Every year a group of friends and I go on an annual hike along Porters Creek to see the wild flowers. This year we had much cooler temperatures and snow, so many of the flowers we normally see weren’t open yet, but we saw quite a bit of trout lily! We always walk to Fern Branch Falls where we eat lunch and then we hike back. The hike is about 4 miles round trip, and it is a fairly easy hike especially if you are just strolling along the creek admiring all of the flowers, listening to the flowing water and the singing birds! There is quite a bit of history to see along the trail as well: Ownby Cemetery, the Elbert Cantrell Homestead, John Messer Farm Site, Cantilever Barn, Smoky Mountain Hiking Club Cabin. This trail is great any time of the year as there is always something fun and interesting to see!
There are a lot of nurse logs along the trail. A nurse log is a fallen tree which, as it decays, provides ecological facilitation to seedlings. Some of the advantages a nurse log offers to a seedling are: water, moss thickness, leaf litter, mycorrhizae, disease protection, nutrients, and sunlight. When the nurse log finally decays, the trees that it has nursed appear to stand on legs. The legs are the roots of the trees that have grown over the logs as the tree grows into maturity! Pretty cool, yeah?
In the slide show below, you’ll see the flowers that we saw on the hike, what a tree looks like if it was nursed, nursing trees, and historical sites.
Did you know?
Squirrel Corn: Squirrel corn had great significance as a Love Charm to the Mennominee Indians and a young man would throw the flowers to his intended love or chew the roots which gave a perfumed smell in the face of the woman causing her to follow him from that time forward. The Onondaga called this plant the “Ghost corn” believing it was “food for the spirits.” Like trilliums, the seed of this group is dispersed by ants because the seeds contain a fatty substance called elaisome, which is highly relished by ants. At the nest the elaisomes are eaten and the seeds are left to germinate. The plants are primarily pollinated by bumblebees. historically the plant was used as a tonic and for use in treating syphilis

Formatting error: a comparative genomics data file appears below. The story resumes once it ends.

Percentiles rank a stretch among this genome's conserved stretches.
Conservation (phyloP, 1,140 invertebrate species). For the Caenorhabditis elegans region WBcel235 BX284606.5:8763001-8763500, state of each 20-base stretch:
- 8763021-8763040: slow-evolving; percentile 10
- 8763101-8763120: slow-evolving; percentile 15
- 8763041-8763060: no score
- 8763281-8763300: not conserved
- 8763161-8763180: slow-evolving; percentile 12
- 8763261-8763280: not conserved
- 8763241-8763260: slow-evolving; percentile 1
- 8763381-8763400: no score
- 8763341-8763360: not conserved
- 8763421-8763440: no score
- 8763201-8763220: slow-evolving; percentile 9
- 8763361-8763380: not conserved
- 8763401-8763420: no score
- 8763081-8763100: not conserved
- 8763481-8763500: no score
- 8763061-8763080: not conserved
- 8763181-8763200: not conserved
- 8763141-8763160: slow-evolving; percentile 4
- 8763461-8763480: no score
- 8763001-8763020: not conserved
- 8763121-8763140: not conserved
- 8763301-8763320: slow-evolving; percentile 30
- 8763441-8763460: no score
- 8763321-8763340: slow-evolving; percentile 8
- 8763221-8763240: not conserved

Trout Lily: Trout lilies are often called fawn lilies (due to the mottled or spotted leaves and the appearance that resembles a fawn’s ears) or dog-tooth violets because the corms supposedly resemble a dogs tooth and flowers look kind of like violets. The name trout lily is given because of the mottled leaves and the appearance of the flowers during trout fishing season. It is sometimes called adder’s tongue because of the tongue-like flower shape of the flowering shoot as it emerges in the spring and resembles the open mouth of a snake. These plants are not pH sensitive and both species are found across the state of Tennessee and are common. There are no serious disease or pest problems associated with this species. Supposedly the corm is edible and tastes like a cucumber.
Blood root: This plant gets its name from the red sap in its roots that was used as paint by Native Americans and as a dye by early settlers. Today it has a wide range of medicinal properties, too many to list here but a publication by the southern US Forest Research Station in Asheville, NC has an excellent publication that covers all aspects of this plant. It can be located at: http://www.srs.fs.usda.gov/pubs/gtr/gtr_srs086.pdf?
Wild Ginger: Native Americans and then Euro-American settlers also used the plant as a poultice to treat wounds. Medical researchers have identified two antibiotic compounds in the plant so its historical use as an antibiotic has been validated. The color and the location of the flower have an unusual and interesting story. The flower evolved to attract small pollinating flies that emerge from the ground early in the spring looking for a thawing carcass of an animal that did not survive the winter. By lying next to the ground flower is readily found by the emerging flies. The color of the flower is similar to that of decomposing flesh. Whether these flies pollinate the flower or not is in some dispute. Never the less they do enter the flower to escape the cold winds of early spring and to feast upon the flowers pollen. Some of the pollen attaches to their bodies and is taken with them when they visit the next flower.